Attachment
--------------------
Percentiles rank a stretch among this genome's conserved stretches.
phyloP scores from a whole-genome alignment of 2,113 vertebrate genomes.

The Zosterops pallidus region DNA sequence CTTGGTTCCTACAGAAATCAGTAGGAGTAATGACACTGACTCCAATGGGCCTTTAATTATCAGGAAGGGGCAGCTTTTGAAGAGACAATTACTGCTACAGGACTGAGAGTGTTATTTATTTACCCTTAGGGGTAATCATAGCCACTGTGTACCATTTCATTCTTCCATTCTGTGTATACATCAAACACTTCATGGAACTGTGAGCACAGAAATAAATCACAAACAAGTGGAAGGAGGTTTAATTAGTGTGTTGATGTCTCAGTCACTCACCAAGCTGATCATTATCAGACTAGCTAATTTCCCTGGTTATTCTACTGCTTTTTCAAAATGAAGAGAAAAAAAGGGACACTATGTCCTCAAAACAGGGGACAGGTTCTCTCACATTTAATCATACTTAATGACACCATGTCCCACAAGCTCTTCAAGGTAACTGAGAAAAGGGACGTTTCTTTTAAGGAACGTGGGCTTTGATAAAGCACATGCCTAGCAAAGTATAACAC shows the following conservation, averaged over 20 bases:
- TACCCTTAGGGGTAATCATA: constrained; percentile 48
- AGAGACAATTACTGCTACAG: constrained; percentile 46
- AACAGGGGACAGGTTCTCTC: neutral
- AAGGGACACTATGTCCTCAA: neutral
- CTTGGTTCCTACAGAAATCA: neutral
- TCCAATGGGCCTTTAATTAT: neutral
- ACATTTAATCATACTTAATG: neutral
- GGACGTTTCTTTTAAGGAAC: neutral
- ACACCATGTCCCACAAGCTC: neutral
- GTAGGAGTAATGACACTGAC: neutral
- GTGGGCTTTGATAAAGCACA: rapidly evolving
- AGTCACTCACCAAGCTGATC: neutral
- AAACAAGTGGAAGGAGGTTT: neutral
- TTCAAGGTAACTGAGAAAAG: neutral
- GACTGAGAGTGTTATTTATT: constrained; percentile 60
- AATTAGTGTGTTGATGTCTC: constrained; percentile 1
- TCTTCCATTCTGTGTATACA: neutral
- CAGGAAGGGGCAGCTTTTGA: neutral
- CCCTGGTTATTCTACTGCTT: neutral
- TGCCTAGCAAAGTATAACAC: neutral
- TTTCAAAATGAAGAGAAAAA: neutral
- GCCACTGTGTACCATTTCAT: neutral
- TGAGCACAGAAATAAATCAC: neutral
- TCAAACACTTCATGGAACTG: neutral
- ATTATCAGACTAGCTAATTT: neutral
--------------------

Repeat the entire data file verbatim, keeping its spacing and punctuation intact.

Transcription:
Percentiles rank a stretch among this genome's conserved stretches.
phyloP scores from a whole-genome alignment of 2,113 vertebrate genomes.

The Zosterops pallidus region DNA sequence CTTGGTTCCTACAGAAATCAGTAGGAGTAATGACACTGACTCCAATGGGCCTTTAATTATCAGGAAGGGGCAGCTTTTGAAGAGACAATTACTGCTACAGGACTGAGAGTGTTATTTATTTACCCTTAGGGGTAATCATAGCCACTGTGTACCATTTCATTCTTCCATTCTGTGTATACATCAAACACTTCATGGAACTGTGAGCACAGAAATAAATCACAAACAAGTGGAAGGAGGTTTAATTAGTGTGTTGATGTCTCAGTCACTCACCAAGCTGATCATTATCAGACTAGCTAATTTCCCTGGTTATTCTACTGCTTTTTCAAAATGAAGAGAAAAAAAGGGACACTATGTCCTCAAAACAGGGGACAGGTTCTCTCACATTTAATCATACTTAATGACACCATGTCCCACAAGCTCTTCAAGGTAACTGAGAAAAGGGACGTTTCTTTTAAGGAACGTGGGCTTTGATAAAGCACATGCCTAGCAAAGTATAACAC shows the following conservation, averaged over 20 bases:
- TACCCTTAGGGGTAATCATA: constrained; percentile 48
- AGAGACAATTACTGCTACAG: constrained; percentile 46
- AACAGGGGACAGGTTCTCTC: neutral
- AAGGGACACTATGTCCTCAA: neutral
- CTTGGTTCCTACAGAAATCA: neutral
- TCCAATGGGCCTTTAATTAT: neutral
- ACATTTAATCATACTTAATG: neutral
- GGACGTTTCTTTTAAGGAAC: neutral
- ACACCATGTCCCACAAGCTC: neutral
- GTAGGAGTAATGACACTGAC: neutral
- GTGGGCTTTGATAAAGCACA: rapidly evolving
- AGTCACTCACCAAGCTGATC: neutral
- AAACAAGTGGAAGGAGGTTT: neutral
- TTCAAGGTAACTGAGAAAAG: neutral
- GACTGAGAGTGTTATTTATT: constrained; percentile 60
- AATTAGTGTGTTGATGTCTC: constrained; percentile 1
- TCTTCCATTCTGTGTATACA: neutral
- CAGGAAGGGGCAGCTTTTGA: neutral
- CCCTGGTTATTCTACTGCTT: neutral
- TGCCTAGCAAAGTATAACAC: neutral
- TTTCAAAATGAAGAGAAAAA: neutral
- GCCACTGTGTACCATTTCAT: neutral
- TGAGCACAGAAATAAATCAC: neutral
- TCAAACACTTCATGGAACTG: neutral
- ATTATCAGACTAGCTAATTT: neutral